Tackling the trust issue is one of the greatest challenges currently facing our industry.
Peter Malekas, Founder and MD of Moneysoft, explores practical ways for advisers to turn the tide. We are experiencing a national crisis of confidence in our institutions. Our trust in business, government, media and non-government organisations has fallen drastically in the past year, and signs point to it getting worse before it gets better. Australia is among the countries to have experienced an extreme loss of trust in the past year, with public trust in our institutions plummeting by a total of 10 percentage points between 2017 and 2018, according to the Edelman Trust Barometer. The financial services sector was the second least-trusted industry in Australia, Edelman reported, with only the energy sector ranking lower. Those results reflected public sentiment before the financial services Royal Commission began. Since then, the serious and widespread issues revealed by its hearings have sparked consumer outrage, government condemnation and media scrutiny.
Time for change
Those who have been part of the problem will need to face the consequences of their behaviour or inaction. The rest of us need to be part of the solution. We can’t afford to wait for the Royal Commission to release its final report next year before taking action. Rightly or wrongly, consumers are likely to see reluctance to change the status quo as tacit support for the issues that have been exposed. Most people (65%) say CEOs should lead change rather than waiting for the government to impose regulations, the Trust Barometer reports. Financial planners face a greater challenge. Unlike retail banks and energy providers, they provide a discretionary service, making them more vulnerable to consumers voting with their feet and opting not to seek advice.
Raise your voice
People still want something – or someone – to believe in. With trust in institutions falling, individuals are gaining greater influence as voices of authority. Technical experts and academics have significantly higher credibility than institutions, and the gap is continuing to expand, according to the 2018 Edelman Trust Barometer. At the same time, the advice market is continuing its move towards higher professional standards with consistent education and ethical requirements. Advisers who demonstrate their competence can become powerful advocates for their own business. Whether it’s helping people develop greater financial literacy, demystifying industry jargon, or explaining how beliefs and biases can help or hinder achieving financial goals, sharing knowledge can be a powerful marketing tool. Simply sharing useful, credible information from independent researchers and industry experts across your social networks can be a way to get started.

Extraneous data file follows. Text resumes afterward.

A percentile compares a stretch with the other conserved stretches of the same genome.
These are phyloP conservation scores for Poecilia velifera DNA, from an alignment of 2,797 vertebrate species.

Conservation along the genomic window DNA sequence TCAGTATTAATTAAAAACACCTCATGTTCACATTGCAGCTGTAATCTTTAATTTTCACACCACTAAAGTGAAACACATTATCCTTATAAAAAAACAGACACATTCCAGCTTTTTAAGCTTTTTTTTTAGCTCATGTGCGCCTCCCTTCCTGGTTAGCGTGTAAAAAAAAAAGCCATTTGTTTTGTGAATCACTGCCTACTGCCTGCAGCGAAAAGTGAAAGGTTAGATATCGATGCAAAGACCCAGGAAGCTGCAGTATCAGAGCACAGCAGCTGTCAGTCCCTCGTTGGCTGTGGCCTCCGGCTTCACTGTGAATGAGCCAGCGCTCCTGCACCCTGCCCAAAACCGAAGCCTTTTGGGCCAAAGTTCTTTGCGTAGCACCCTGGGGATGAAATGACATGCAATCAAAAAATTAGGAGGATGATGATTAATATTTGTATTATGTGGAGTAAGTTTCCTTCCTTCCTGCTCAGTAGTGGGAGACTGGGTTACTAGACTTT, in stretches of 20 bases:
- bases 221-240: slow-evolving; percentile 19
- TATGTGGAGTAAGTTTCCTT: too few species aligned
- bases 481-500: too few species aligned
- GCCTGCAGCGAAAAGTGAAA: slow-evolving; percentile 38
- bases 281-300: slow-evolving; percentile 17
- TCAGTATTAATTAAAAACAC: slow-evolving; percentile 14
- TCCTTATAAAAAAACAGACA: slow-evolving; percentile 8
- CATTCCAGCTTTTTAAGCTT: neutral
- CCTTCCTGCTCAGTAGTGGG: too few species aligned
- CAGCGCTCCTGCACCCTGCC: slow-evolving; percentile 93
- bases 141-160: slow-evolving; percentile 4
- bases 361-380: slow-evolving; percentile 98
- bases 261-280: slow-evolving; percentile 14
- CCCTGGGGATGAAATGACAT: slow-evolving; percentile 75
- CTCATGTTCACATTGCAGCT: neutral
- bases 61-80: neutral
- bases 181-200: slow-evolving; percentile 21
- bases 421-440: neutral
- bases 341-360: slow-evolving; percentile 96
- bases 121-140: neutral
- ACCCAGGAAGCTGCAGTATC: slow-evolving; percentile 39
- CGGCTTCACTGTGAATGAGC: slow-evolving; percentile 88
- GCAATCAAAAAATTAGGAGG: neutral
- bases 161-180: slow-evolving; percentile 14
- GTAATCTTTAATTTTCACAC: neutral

Be an open book
Transparency is a critical part of building trust. That means proactively providing the answers people are looking for before they have to ask. Advisers need to go out of their way to satisfy their clients’ potential concerns. That may mean advisers adopt an increasingly active approach to disclosing their structure and ownership, independence, remuneration structure, policy to address conflicts of interest, and investment philosophy. Millennials, in particular, aren’t averse to asking these hard questions of their advisers. They may not be all advisers’ clients today, but they will be in future. To have the answers, advisers first need to ask themselves the tough questions. Are there changes they should make to meet clients’ expectations? Being transparent also means making information easy for clients to understand. The top ranked factor that increased trust in financial services was having terms and conditions that were easily understood, according to the Trust Barometer.
Show, don’t just tell
Building trust and demonstrating value calls for action as well as words. Technology can help on both fronts. People increasingly expect technology to be part of financial solutions. According to the Trust Barometer, 79% say it’s important for a financial services firm to use the latest technology. However, clients are clear that technology plays a supporting role and personal relationships are front and centre. Nowhere is that more important than in the advice industry. Getting investment advice was rated as the most important financial service to be provided by a real person, according to Edelman’s survey. Smart tools and increased process automation free up valuable time for advisers to spend interacting with clients. They can also make it easier for advisers to present complex concepts to clients and bring financial plans to life. Using data analytics and open architecture, solutions can deliver real-time insights into clients’ actual financial situation and behaviour. Advisers can use this to model the dollar impact that even small changes can have to reduce debt or increase wealth, showing tangible value based on reliable information. Further industry upheaval is likely to be inevitable as the Royal Commission continues to play out. Advisers who embrace the change stand to emerge stronger and more resilient, equipped to navigate the uncharted waters ahead.
This article was originally published in Adviser Voice on 17th July, 2018.
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